Courses Catalogue

Thesis

COURSE CODE: CCC9401
COURSE CREDIT UNIT: 70
ACADEMIC PROGRAMME: Environmental Science, PhD
COLLEGE/SCHOOL/FACULTY: School of Engineering and Applied Sciences
STATUS: Core
PROGRAMME TYPE: Postgraduate

Course Description

Students design a research project with specified aims and objectives in an applied field of engineering for their respective areas of specialisation. This incorporates a review of relevant literature, proposes data capture, analysis and output of results in the respective fields. The students will write Thesis s in line with the University Guidelines.

COURSE JUSTIFICATION/RATIONALE

To emphasis on the technical/scientific/artistic aspects of the subject matter to enable the student to develop deeper knowledge, understanding, capabilities and attitudes in the context of the programme of study. It is written at the end of the programme and offers the opportunity to delve more deeply into and synthesise knowledge acquired in previous studies

LEARNING OBJECTIVES

The School of Engineering and Applied Sciences has the following year-specific objectives. These are designed to help doctoral students to plan their time most effectively and so improve completion rates for the submission of PhD theses. All research students should work to these objectives.

By the end of the second (2nd) year of a doctoral student will have:

Established a regular routine of meetings with their supervisor and clear arrangements for contacting other members of their supervisory team.

Completed a comprehensive bibliographical survey of literature relevant to their research topic, including a survey of doctoral theses currently in progress.

Formulated a research project and a fully-timetabled strategy for its implementation.

Written up a Doctoral Development Plan (DDP), identifying training needs as appropriate, and completed some initial training.

Completed in first draft at least one chapter intended for the final thesis.

Undertaken the departmental and university requirements for confirmation review.

By the end of the third (3rd) year a doctoral student will have:

Completed sufficient archival research (or research in printed primary sources) to provide an adequate body of material for discussion and analysis in the final thesis.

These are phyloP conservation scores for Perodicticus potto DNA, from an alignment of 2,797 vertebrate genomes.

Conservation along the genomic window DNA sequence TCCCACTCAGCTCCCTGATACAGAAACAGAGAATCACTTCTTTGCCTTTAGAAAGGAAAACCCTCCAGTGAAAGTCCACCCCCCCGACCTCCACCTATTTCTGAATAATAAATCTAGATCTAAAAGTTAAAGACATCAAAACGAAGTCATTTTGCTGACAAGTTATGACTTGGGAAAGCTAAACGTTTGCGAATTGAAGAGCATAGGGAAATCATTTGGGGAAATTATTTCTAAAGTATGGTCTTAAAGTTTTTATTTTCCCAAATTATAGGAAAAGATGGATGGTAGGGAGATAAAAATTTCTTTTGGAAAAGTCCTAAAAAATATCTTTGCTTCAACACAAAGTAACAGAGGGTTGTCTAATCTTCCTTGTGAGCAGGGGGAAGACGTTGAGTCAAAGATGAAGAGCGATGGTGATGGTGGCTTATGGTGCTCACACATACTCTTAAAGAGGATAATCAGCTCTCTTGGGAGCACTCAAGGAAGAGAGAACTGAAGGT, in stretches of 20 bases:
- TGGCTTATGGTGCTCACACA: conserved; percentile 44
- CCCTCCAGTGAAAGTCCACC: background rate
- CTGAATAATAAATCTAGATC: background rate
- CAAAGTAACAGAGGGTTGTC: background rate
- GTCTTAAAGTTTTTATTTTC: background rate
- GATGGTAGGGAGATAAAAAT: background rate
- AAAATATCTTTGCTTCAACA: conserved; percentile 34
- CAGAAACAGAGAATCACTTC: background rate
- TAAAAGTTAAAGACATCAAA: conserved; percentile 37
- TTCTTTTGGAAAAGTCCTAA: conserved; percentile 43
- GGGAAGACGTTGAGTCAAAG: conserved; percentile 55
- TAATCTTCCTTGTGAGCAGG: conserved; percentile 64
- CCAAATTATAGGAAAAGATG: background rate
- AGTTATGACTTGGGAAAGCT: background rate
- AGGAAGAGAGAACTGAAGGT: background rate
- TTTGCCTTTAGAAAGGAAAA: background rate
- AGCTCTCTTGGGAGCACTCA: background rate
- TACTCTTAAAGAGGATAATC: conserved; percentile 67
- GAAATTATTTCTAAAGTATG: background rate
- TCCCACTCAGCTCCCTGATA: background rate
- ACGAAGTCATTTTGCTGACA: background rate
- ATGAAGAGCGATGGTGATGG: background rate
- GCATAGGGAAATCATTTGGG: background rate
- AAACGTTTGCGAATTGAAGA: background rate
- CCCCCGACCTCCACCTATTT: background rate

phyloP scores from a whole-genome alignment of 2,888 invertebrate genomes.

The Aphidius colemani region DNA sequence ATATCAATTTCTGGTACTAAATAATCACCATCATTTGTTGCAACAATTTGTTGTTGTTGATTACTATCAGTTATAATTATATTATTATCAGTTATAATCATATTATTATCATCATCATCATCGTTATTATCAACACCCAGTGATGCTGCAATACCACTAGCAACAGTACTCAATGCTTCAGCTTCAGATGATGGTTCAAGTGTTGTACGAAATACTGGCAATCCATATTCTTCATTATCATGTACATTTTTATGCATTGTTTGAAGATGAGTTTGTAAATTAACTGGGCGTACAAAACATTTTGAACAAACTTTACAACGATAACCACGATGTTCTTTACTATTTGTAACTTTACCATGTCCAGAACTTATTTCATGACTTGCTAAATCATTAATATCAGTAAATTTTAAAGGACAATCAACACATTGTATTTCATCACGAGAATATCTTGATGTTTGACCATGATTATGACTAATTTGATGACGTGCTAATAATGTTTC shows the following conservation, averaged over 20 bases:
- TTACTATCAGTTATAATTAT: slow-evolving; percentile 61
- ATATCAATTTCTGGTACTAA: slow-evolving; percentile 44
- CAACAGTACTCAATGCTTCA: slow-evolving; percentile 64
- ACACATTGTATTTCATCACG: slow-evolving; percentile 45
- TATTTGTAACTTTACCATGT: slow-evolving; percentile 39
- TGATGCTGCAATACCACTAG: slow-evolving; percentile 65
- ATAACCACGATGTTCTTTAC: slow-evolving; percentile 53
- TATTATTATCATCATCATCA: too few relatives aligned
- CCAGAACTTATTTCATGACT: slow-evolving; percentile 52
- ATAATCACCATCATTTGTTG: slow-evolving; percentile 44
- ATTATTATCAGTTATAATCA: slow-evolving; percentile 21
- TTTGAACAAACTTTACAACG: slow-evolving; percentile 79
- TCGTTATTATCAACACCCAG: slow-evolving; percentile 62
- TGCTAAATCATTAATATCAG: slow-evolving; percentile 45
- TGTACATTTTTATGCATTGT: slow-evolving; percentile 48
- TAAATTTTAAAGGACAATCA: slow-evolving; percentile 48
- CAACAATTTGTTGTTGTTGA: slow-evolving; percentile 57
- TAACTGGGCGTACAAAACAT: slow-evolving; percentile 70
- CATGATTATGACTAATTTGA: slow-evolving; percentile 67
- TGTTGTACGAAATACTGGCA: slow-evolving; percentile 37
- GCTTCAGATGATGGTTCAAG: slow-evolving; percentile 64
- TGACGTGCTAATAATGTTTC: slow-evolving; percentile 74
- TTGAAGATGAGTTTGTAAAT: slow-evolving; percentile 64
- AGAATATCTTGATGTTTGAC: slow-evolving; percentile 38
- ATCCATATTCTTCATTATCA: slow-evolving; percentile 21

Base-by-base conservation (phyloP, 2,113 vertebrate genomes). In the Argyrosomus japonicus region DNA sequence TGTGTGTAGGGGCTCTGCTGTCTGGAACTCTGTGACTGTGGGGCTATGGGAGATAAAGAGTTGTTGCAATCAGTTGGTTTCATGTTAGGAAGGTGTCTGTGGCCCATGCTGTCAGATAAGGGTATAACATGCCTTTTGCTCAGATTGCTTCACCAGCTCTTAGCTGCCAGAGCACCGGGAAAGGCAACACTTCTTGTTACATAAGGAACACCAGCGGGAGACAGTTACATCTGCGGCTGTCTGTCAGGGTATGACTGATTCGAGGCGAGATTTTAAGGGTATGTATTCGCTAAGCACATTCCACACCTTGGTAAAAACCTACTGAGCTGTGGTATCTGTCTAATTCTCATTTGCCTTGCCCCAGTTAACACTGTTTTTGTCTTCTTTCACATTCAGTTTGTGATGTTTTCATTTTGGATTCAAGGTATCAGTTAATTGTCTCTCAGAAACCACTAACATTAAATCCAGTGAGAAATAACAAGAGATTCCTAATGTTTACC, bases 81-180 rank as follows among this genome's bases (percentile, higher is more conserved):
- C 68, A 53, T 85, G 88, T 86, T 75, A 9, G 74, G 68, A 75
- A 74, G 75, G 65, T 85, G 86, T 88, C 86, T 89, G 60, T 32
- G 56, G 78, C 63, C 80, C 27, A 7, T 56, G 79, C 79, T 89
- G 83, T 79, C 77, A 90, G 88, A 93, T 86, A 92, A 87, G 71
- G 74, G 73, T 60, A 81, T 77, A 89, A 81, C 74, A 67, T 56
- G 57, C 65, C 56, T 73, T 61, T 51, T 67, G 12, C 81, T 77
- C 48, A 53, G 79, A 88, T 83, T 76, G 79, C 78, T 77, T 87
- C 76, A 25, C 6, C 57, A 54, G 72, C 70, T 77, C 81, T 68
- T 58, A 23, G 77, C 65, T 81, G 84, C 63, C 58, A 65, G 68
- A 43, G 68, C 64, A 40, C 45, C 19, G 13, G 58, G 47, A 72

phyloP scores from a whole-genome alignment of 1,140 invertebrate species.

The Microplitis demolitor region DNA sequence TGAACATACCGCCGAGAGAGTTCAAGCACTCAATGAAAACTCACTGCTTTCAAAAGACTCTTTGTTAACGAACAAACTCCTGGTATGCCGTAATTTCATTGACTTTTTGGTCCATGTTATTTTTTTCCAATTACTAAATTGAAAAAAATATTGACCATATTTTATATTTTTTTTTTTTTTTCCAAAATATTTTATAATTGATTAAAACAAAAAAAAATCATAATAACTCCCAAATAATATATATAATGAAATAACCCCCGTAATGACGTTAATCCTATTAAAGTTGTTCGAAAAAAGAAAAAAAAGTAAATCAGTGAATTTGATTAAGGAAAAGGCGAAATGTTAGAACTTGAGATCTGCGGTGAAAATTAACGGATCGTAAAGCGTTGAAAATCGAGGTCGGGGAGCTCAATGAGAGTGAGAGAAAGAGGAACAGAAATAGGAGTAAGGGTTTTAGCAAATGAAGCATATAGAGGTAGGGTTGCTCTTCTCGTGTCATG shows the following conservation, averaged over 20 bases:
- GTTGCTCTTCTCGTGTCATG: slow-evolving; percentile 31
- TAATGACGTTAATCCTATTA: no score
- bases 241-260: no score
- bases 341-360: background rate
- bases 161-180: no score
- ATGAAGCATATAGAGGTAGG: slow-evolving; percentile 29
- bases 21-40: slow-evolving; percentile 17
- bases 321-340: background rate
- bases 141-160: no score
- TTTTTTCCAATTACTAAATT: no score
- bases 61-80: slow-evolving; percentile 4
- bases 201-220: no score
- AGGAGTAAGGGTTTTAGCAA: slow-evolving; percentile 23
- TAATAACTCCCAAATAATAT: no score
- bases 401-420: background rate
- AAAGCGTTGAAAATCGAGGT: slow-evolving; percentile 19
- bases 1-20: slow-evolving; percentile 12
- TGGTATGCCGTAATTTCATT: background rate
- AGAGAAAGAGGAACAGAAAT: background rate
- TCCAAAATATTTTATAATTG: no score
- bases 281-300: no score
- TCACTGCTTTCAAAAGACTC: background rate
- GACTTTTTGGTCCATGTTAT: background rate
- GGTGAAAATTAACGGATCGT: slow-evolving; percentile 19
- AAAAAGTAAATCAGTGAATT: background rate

Continued research trainings and seminars associated with the University’s DDP.

Completed in first draft some further text intended for the final thesis, ideally a further two chapters.

Had the opportunity to acquire experience in tutoring small groups of undergraduates in order to enhance their prospects of pursuing an academic career.

Had the opportunity to speak at a research seminar, conference or other postgraduate seminar within or outside the university.

By the end of the fourth (4th) year a doctoral student will have:

Completed the writing of their thesis having had intensive supervisions to discuss each chapter.

Completed, or be very close to completing, the final draft of their PhD thesis for submission.

Had the opportunity to discuss publication of the thesis or papers arising from it with their supervisors.

Defended the thesis in a viva voce to the general public to demonstrate  ownership  of  their  work,  and  also  be  able  to disseminate  it  to  the  general  public. 

Have at least two articles published or accepted for publication in peer reviewed journals.

Discussed their next career move (e.g. application for post-doctoral fellowships with their supervisor.

LEARNING OUTCOMES

A doctoral student completing the course is expected to:

Demonstrate their competence to carry out independent and original academic research in environmental science and renewable energy technology

Complete within a three-year fixed period of time a body of research that contributes significantly to knowledge (or within 6 years).

Present the results of their research to a standard equivalent to that of a peer-reviewed academic publication.

Demonstrate that they have acquired skills in oral presentation and sufficient confidence in their knowledge, ideas and abilities to be able to present and defend their academic work in front of their peers.

Contribute to the development of academic or professional skills, techniques, tools, practices, ideas, theories, approaches, and/or materials.

Demonstrate the qualities and transferable skills necessary for employment requiring the exercise of personal responsibility and largely autonomous initiative in complex situations;

Apply intellectual independence and ability to be academically and professionally engaged and current;

Practice ethical behaviour consistent with academic integrity and the use of appropriate guidelines and procedures for responsible conduct of research;

Evaluate the broader implications of applying knowledge to particular contexts.

Communicate complex and/or ambiguous ideas, issues and conclusions clearly and effectively.